Changes to CMS Inpatient-Only List and Their Impact

Premier Pulse     July 2021

By Andrew B. Maigur, MD, system director of Premier Physician Advisor Program, Premier Health

For several years, the Centers for Medicare and Medicaid Services (CMS) has published a list of procedures that could only be performed and reimbursed in the hospital inpatient setting. It was considered unsafe to perform these procedures as hospital outpatients, let alone in Ambulatory Surgical Centers (ASCs), according to the rationale behind the Inpatient Only (IPO) List. Approximately 1,740 services are on the IPO List, and each year CMS reviews and removes or adds procedures to the list depending on established criteria. Over the past several years, CMS has moved some high-volume procedures off the list – namely Total Knee Arthroplasty (TKA) and Total Hip Arthroplasty (THA).

On January 1, 2021, nearly 300 procedures were removed from the IPO List, the majority of which are orthopedic and spine-orthopedic procedures. The newly removed procedures are not yet approved for ASCs, so they must still be done at the hospital as either inpatient or outpatient with Observation Care Services (OBS). CMS has indicated that procedures taken off the IPO List would not be subject to audit for two years, or until more than 50 percent of them are performed as outpatient. However, as with TKA & THA cases, CMS allowed the Quality Improvement Organizations (QIOs) to include these cases under Short Stay Reviews. CMS has proposed to eliminate the IPO List over the next three years.

Here are three areas of high impact:

  • Patients and the IPO List:
    • Patients will have a different set of rights or financial responsibilities
    • Patients will not have discharge appeal rights, or be given the Important Message of Medicare (IMM) when they have the surgery as outpatient
    • Commercial or Managed Medicare will have different copays for outpatient procedures and inpatient procedures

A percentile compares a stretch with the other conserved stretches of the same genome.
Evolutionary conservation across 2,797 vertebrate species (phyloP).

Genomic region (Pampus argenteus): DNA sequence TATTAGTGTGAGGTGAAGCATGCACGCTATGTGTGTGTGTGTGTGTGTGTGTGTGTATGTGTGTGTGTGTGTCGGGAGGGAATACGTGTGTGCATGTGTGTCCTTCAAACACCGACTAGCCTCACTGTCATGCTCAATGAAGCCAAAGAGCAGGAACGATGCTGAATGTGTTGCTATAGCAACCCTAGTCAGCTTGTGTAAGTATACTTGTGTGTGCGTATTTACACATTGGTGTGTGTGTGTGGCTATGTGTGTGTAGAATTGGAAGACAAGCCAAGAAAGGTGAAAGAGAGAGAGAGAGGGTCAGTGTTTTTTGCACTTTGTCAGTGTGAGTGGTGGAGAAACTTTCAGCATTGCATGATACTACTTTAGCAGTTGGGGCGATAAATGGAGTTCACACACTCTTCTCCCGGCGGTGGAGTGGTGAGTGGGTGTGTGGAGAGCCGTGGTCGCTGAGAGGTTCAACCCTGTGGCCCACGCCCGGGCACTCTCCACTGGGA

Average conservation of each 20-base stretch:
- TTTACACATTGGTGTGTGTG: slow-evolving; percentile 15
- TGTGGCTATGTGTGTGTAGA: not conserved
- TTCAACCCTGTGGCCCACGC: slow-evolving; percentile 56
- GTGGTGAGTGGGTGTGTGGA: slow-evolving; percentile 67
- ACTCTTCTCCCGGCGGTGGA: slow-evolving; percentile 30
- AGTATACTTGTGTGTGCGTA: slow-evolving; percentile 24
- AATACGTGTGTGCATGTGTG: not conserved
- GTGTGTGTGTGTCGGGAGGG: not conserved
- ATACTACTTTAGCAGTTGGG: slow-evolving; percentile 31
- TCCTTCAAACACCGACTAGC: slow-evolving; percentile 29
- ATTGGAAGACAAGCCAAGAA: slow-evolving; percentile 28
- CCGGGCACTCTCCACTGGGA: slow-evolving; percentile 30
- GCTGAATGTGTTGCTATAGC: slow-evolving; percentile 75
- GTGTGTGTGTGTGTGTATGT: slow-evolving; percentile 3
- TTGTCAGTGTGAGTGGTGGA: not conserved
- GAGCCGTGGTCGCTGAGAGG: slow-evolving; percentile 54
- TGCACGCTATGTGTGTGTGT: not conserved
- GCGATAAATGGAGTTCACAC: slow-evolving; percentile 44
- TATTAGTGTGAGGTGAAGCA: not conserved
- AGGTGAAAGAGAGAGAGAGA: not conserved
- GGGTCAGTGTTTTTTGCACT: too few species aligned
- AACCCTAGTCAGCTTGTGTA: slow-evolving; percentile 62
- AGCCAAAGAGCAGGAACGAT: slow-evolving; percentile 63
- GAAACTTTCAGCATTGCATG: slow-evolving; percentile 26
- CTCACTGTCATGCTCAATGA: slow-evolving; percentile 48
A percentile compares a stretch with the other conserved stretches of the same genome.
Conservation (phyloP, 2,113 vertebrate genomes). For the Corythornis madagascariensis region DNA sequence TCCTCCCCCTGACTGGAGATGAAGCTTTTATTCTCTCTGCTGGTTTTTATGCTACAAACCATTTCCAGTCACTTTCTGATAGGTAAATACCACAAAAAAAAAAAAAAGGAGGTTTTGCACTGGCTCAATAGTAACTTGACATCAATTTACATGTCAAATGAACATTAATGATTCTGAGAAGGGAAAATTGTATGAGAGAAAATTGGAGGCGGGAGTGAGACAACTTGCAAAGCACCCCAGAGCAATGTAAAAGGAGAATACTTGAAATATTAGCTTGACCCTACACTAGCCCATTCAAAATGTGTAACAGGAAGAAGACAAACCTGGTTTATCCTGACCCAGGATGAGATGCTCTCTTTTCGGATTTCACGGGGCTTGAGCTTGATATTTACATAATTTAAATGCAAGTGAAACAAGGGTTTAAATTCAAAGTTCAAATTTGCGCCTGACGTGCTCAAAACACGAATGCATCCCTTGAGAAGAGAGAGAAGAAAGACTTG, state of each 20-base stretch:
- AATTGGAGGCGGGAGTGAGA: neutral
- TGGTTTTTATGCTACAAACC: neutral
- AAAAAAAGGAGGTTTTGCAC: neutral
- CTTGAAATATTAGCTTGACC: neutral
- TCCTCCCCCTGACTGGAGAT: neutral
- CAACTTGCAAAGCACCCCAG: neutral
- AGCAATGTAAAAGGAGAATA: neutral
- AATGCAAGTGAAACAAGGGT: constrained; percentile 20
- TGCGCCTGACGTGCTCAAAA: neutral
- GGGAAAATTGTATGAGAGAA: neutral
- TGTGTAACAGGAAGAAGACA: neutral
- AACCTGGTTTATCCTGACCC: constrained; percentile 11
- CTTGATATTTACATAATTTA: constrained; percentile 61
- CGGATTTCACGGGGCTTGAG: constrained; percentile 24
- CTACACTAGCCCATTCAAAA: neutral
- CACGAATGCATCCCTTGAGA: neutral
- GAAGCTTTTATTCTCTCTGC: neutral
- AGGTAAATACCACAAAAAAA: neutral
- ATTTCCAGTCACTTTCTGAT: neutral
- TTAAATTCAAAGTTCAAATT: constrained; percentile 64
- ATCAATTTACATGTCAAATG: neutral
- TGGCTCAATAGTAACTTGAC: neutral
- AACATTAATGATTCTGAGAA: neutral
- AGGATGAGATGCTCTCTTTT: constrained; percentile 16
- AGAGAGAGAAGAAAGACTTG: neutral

• Surgeons and the IPO List:
    • When a procedure is not on the IPO List, it can be performed either as an inpatient or Outpatient with Observation Services (OBS)
    • CMS’ 2-Midnight Rule will now be applicable to this population of cases, which adds a layer of compliance (Medicare fee for service only)
    • To assist with compliant and accurate medical necessity documentation, we have created two smart phrases in EPIC
      • The .2MNRULERISK smart phrase for SRE providers to capture the peri-operative risk of an adverse outcome
      • .2MNRULEPOD1 for the orthopedic providers to capture medical necessity for a two or more-midnight hospital stay
  • Hospitals and the IPO List:
    • Elective procedures used to be the biggest revenue-generating service line until the changes to the IPO List and the arrival of ASCs
    • Given the advances in peri-operative management, anesthesia techniques, and medication management, patients recover faster from these procedures and the majority of these procedures will be done as outpatient
    • With a shift in these procedures from inpatient to outpatient reimbursement, hospitals will potentially see a decrease in revenue
    • An increased focus on reducing cost of care for these procedures to offset decreased revenue and maintain margins
    • Surgical Case Mix Index (CMIs) may see a potential decline

As physician advisors we hope to continue to monitor the impacts of these changes on our patients, providers, and health system, and advocate on your behalf. My team of physician advisors and myself are more than willing to bear the regulatory burden to assist you with status determinations on these patients. Contact the “Physician Advisor Group” via secure chat to reach the physician advisor on call.

Back to the July 2021 issue of Premier Pulse

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